Children's Health

Health Risks from Acetaminophen


Early in July Associated Press performed an important public service. They released a story which highlighted a serious public health problem. Parents, in particular, need to take note of this information.

Acetaminophen (Tylenol the most familiar brand) is extremely dangerous. When I was in school, our instructor in drug toxicology (who was a pharmacist and had practiced at LA County General Hospital) pointed out that acetaminophen was the leading cause of death by accidental poisoning in the pediatric population. What made the statistic even more startling was that the drug was almost always administered by the parents - with the intention of helping their child.

Acetaminophen poisoning is insidious. It destroys the liver, so they symptoms include: mild nausea, lack of appetite' diminished urination, lassitude, vomiting, and diarrhea. Late stage includes jaundice and kidney failure. The liver damage is irreversible and death occurs two weeks after poisoning, unless a transplant can be performed.

Recently, Johnson and Johnson has formulated a new grape flavored, infants' Tylenol. Unfortunately, it is 3-1/2 times more concentrated than the children's strength product. You must adjust the dosage downward to avoid overdosing your child. It is counterintuitive to many people to think of an infants' formula as being stronger than a children's formula.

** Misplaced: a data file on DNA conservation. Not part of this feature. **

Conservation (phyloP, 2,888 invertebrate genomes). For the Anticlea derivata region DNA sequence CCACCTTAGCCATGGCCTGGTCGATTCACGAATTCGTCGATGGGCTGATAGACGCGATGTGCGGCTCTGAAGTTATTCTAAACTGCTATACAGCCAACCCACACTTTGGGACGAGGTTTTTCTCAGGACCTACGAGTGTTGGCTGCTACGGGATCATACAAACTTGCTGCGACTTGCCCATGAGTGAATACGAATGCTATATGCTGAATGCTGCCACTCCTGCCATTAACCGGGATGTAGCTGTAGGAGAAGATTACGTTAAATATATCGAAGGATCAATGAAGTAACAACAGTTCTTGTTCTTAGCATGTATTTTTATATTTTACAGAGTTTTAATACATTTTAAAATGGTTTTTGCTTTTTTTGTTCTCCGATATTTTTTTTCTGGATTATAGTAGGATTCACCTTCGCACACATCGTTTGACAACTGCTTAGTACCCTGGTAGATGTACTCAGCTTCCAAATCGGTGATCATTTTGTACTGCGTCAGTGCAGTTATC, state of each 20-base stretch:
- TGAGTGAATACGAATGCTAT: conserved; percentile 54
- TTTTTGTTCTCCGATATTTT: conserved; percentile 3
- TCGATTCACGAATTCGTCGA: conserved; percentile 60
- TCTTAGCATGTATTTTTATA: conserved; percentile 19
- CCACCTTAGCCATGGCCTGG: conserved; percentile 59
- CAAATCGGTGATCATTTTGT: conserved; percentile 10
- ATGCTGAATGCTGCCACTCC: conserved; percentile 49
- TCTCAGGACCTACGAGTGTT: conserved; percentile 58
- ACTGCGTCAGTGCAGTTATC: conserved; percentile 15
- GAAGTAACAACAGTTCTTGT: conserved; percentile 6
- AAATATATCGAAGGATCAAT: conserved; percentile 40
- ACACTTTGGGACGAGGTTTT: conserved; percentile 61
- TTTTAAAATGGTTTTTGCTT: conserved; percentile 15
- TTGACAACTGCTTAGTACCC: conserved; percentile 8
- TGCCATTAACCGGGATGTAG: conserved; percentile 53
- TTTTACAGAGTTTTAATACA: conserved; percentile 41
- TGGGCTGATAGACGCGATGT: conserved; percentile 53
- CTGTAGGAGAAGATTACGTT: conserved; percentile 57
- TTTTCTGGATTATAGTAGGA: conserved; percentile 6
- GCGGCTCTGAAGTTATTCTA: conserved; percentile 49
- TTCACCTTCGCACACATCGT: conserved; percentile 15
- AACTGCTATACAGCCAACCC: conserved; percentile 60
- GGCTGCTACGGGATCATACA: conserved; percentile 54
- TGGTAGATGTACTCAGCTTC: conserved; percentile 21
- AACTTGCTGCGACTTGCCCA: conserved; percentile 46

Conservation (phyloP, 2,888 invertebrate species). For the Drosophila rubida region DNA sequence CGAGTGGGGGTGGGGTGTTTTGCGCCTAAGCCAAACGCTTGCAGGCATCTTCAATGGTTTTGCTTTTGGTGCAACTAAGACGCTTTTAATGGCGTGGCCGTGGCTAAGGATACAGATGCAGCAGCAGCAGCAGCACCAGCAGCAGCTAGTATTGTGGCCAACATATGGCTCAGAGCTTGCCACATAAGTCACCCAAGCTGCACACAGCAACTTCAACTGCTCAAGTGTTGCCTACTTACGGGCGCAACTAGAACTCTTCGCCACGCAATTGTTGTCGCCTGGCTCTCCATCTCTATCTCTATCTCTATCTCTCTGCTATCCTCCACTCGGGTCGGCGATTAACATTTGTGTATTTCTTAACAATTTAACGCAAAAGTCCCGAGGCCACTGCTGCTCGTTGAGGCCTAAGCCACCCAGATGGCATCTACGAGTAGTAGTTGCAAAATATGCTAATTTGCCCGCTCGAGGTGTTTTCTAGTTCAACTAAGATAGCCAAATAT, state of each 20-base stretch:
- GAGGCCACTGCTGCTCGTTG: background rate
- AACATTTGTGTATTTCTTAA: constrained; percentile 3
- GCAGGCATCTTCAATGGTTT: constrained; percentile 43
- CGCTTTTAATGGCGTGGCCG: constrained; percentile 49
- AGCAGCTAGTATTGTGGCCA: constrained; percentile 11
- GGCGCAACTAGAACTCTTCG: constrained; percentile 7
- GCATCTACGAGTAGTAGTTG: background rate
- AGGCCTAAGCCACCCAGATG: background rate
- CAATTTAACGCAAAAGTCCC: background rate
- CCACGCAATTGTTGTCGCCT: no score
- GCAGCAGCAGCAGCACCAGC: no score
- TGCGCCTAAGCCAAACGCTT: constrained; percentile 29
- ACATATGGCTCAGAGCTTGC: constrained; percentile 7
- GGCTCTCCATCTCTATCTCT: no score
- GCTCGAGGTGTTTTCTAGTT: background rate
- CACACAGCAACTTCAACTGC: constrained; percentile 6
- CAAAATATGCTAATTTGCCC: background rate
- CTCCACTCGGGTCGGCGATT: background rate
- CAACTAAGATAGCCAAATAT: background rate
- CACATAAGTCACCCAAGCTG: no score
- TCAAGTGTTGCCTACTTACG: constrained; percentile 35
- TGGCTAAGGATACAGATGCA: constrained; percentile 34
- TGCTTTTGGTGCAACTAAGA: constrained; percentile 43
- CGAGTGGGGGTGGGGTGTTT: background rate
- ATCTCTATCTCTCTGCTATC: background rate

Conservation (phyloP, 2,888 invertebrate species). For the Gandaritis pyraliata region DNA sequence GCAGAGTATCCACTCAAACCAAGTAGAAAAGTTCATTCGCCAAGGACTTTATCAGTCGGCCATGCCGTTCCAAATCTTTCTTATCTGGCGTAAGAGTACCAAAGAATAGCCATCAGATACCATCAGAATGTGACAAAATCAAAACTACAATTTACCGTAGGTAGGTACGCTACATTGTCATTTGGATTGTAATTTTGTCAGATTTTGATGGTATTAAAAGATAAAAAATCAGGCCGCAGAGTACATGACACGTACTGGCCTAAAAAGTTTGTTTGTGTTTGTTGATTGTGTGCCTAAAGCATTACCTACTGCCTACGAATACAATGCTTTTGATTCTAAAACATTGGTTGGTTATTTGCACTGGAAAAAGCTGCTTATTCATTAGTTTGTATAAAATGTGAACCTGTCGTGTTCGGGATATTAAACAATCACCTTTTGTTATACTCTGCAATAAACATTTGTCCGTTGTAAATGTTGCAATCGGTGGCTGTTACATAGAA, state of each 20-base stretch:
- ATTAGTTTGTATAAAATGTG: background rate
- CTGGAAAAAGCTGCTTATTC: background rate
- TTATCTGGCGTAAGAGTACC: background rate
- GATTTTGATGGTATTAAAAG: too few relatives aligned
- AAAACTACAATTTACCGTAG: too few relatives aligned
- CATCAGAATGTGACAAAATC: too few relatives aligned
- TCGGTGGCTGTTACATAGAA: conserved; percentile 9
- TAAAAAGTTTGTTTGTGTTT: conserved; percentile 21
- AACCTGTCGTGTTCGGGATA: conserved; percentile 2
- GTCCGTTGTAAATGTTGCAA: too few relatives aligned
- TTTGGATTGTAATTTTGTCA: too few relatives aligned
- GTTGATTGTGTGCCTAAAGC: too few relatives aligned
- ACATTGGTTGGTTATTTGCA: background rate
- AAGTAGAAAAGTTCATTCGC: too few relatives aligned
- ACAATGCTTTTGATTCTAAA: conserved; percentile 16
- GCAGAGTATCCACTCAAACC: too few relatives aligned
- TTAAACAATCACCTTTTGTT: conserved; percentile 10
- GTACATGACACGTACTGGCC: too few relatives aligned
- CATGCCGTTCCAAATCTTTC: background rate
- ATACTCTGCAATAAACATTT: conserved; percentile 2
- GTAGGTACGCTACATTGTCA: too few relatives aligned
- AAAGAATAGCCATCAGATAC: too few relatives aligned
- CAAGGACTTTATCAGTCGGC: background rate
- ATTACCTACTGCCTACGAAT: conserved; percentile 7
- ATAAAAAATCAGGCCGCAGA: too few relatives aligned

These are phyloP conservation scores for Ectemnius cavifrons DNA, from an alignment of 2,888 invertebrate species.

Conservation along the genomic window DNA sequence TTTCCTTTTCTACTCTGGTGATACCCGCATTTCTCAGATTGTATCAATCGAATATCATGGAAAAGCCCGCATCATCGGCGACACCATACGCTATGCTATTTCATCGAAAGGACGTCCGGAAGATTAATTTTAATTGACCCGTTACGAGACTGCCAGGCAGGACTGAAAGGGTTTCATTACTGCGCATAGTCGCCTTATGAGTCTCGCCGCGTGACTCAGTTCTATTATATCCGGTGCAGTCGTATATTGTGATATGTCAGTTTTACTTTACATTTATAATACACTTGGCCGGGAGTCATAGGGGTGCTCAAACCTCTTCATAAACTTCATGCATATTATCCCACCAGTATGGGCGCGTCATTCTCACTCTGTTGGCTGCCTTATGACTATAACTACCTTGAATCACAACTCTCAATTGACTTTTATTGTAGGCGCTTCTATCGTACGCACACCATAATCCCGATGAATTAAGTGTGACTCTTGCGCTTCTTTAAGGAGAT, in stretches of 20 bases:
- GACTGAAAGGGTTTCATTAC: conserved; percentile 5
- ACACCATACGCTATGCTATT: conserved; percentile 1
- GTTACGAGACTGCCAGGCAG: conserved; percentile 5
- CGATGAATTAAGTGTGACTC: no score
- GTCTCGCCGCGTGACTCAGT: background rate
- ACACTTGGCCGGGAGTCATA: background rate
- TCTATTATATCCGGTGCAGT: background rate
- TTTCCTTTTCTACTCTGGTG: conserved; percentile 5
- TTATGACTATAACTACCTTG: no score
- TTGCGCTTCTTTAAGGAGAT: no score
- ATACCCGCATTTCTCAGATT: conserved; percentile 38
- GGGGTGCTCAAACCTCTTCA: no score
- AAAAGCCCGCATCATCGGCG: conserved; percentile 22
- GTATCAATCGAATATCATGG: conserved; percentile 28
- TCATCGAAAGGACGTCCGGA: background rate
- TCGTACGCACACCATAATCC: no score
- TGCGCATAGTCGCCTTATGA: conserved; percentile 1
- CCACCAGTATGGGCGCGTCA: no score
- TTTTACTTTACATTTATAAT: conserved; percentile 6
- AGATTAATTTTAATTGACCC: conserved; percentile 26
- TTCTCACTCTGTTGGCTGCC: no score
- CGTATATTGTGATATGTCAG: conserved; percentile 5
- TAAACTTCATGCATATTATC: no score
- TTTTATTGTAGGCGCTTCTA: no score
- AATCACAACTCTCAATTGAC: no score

These are not the first problems Johnson & Johnson has had with their acetaminophen products. And, children are not the only people at risk. Recently, a man on the East Coast (New York City, I believe) suffered complete liver destruction and survived only because of a liver transplant. He took acetaminophen daily and had 1 alcoholic drink every evening. The combination proved deadly to his liver.

Another man's liver was destroyed after exposure to lawn chemicals (pesticides) together with acetaminophen.

So, how can you protect yourself and your family?

> Keep a written log of when the dose was administered and how much was given. Keep this information with the bottle so that it is readily available.

> If you are using acetaminophen for any reason, avoid alcohol and dry cleaning agents. (All are liver toxic).

> If you are an adult who is not aspiring sensitive, an aspirin-based analgesic may be a better choice.

> Do not give aspirin to children under the age of 18 or to the elderly who have viral infections and high fevers. The danger is Reyes Syndrome which destroys the organs, including the liver. Acetaminophen was originally marketed as an alternative to aspirin for this situation.

The bottom line: All drugs have side effects and dangers. Be careful whenever you use pharmaceutical products. A fever is not a disease, it is evidence that the body's immune system is working properly. There are safe, natural methods of reducing a fever when it is absolutely necessary. For further information, send a manila envelope (suitable for 8-1/2" x 11") enclosures, with three stamps, to the RFHC and request our publication "The Ten Most Common Childhood Illnesses and What to Do About Them." It contains a wealth of information on safe and effective home care, as well as guidelines for when a visit to the doctor is mandatory.

Does this apply to you? If so, see our information on Consultations.